Partnerships of health service, local government, voluntary groups and local citizens across Scotland are working to encourage people to be more active. The initiative is being steered by the Scottish Executive which believes that as a nation Scotland is inactive, unfit and increasingly overweight. The health of two thirds of the Scottish adult population is thought to be at risk from physical inactivity, making it the most common risk factor for coronary heart disease.A physical activities co-ordinator oversees the programme to ensure an integrated approach nationally and locally. The aim is to ensure that people are made more aware of the opportunities and support available to increase their activity levels. New Opportunities Funding is providing for the appointment of active living co-ordinators responsible for working with the local community. The schemes allow GP’s, other health professionals, social workers, community pharmacists and voluntary organisations to refer individuals who would benefit from exercise.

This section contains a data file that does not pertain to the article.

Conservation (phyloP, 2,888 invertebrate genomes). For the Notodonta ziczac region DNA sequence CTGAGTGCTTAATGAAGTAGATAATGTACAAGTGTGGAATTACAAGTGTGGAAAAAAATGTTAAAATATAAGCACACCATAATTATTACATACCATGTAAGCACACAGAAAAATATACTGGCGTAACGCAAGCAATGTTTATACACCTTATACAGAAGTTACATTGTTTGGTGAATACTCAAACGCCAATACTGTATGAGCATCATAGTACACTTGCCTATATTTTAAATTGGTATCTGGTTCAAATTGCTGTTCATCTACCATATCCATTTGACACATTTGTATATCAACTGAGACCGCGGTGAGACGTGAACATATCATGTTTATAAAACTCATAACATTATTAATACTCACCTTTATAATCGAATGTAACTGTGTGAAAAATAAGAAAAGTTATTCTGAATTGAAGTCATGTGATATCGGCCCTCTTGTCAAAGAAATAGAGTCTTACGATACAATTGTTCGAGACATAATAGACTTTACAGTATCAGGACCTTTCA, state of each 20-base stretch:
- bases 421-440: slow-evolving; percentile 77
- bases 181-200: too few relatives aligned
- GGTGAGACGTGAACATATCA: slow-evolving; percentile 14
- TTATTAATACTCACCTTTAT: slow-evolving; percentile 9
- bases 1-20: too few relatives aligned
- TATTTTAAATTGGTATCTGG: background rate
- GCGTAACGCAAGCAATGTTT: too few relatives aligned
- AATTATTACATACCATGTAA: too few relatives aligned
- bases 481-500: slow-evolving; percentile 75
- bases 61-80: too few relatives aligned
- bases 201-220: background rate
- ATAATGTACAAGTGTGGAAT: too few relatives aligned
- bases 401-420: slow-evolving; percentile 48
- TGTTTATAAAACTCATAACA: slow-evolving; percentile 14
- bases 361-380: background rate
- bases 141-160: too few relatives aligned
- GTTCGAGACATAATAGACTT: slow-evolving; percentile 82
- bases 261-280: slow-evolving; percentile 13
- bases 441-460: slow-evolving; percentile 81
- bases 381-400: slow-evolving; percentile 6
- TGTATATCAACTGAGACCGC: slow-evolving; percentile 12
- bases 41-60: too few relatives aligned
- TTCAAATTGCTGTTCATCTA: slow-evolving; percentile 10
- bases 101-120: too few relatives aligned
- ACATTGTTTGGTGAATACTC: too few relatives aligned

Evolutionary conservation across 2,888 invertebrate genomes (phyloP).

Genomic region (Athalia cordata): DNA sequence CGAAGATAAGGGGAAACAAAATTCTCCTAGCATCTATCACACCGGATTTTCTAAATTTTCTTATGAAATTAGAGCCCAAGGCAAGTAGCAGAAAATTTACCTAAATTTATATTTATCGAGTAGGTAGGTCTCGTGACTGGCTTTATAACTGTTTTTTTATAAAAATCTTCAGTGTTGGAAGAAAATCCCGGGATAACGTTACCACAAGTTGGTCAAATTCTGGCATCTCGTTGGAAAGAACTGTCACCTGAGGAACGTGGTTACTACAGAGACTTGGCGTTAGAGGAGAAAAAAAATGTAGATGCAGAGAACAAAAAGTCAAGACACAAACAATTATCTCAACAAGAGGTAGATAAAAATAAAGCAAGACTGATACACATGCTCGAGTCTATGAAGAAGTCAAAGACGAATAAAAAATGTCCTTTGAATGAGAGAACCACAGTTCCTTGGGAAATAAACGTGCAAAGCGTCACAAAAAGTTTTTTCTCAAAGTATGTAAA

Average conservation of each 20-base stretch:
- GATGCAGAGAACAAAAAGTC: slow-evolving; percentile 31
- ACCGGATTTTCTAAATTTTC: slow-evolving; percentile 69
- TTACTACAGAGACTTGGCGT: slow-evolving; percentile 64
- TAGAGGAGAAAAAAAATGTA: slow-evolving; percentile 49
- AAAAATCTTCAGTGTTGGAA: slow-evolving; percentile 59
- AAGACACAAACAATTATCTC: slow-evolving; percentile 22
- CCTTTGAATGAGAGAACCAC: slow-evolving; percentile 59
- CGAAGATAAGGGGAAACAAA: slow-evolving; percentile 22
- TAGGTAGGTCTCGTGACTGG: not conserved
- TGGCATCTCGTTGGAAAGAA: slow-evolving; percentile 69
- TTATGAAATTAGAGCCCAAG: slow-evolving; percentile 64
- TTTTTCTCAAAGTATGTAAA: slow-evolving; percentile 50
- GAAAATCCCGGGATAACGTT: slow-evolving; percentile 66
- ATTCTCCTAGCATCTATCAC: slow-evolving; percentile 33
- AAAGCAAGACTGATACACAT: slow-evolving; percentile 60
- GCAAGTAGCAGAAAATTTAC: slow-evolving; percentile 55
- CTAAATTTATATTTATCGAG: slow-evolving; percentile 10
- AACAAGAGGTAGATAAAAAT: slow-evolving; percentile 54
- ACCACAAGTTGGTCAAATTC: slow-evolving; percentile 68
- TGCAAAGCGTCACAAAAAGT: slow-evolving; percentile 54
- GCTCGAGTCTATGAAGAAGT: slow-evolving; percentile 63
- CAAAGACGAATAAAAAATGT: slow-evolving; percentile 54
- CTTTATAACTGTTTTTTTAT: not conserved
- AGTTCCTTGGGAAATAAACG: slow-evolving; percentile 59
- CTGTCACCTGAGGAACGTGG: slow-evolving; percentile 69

There are varied approaches for getting people more active. In South Ayrshire there is a 12-week course, that includes activities like yoga, tai chi, muscle balancing and strengthening. It also offers risk and home safety assessments, looking at amongst other things, diet, alcohol consumption and fall prevention. The Highlands scheme was launched with a 30-minute walk around the islands on the River Ness. In Stirling, a Play at Home Scheme development will help around 65 babies and their families each year.